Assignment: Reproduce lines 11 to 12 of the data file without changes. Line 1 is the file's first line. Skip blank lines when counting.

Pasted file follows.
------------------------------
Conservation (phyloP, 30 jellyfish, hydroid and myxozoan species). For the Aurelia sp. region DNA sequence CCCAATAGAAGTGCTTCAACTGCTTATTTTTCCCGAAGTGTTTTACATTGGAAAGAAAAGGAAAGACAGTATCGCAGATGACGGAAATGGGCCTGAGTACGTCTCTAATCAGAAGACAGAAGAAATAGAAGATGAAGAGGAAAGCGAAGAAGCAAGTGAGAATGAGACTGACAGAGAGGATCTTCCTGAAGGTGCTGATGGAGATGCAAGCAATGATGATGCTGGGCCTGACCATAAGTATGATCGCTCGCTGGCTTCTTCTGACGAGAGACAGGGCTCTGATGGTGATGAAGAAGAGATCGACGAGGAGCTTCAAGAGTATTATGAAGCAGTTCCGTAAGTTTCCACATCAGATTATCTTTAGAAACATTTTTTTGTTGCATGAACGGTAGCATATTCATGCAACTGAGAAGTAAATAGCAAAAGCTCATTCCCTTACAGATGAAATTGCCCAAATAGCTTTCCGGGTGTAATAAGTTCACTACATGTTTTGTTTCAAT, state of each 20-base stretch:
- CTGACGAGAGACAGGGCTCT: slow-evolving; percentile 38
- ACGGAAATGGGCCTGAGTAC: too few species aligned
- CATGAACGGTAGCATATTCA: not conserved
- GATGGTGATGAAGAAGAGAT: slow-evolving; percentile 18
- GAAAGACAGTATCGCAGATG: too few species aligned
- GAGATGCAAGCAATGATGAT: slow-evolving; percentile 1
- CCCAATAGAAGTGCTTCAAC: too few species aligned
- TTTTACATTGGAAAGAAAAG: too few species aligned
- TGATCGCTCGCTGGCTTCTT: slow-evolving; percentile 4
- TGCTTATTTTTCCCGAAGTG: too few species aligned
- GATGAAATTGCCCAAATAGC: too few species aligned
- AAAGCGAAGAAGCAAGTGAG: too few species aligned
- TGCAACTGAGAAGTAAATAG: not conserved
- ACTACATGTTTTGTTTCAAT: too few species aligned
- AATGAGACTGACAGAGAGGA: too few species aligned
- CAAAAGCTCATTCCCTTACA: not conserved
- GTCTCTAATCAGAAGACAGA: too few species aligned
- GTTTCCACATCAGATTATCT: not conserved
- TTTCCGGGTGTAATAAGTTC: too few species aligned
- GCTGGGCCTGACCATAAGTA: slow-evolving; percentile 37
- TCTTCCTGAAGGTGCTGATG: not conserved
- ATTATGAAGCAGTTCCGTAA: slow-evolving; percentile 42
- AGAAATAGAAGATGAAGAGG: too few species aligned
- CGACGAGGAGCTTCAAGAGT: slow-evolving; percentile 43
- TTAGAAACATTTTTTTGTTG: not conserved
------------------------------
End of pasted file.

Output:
- TGCTTATTTTTCCCGAAGTG: too few species aligned
- GATGAAATTGCCCAAATAGC: too few species aligned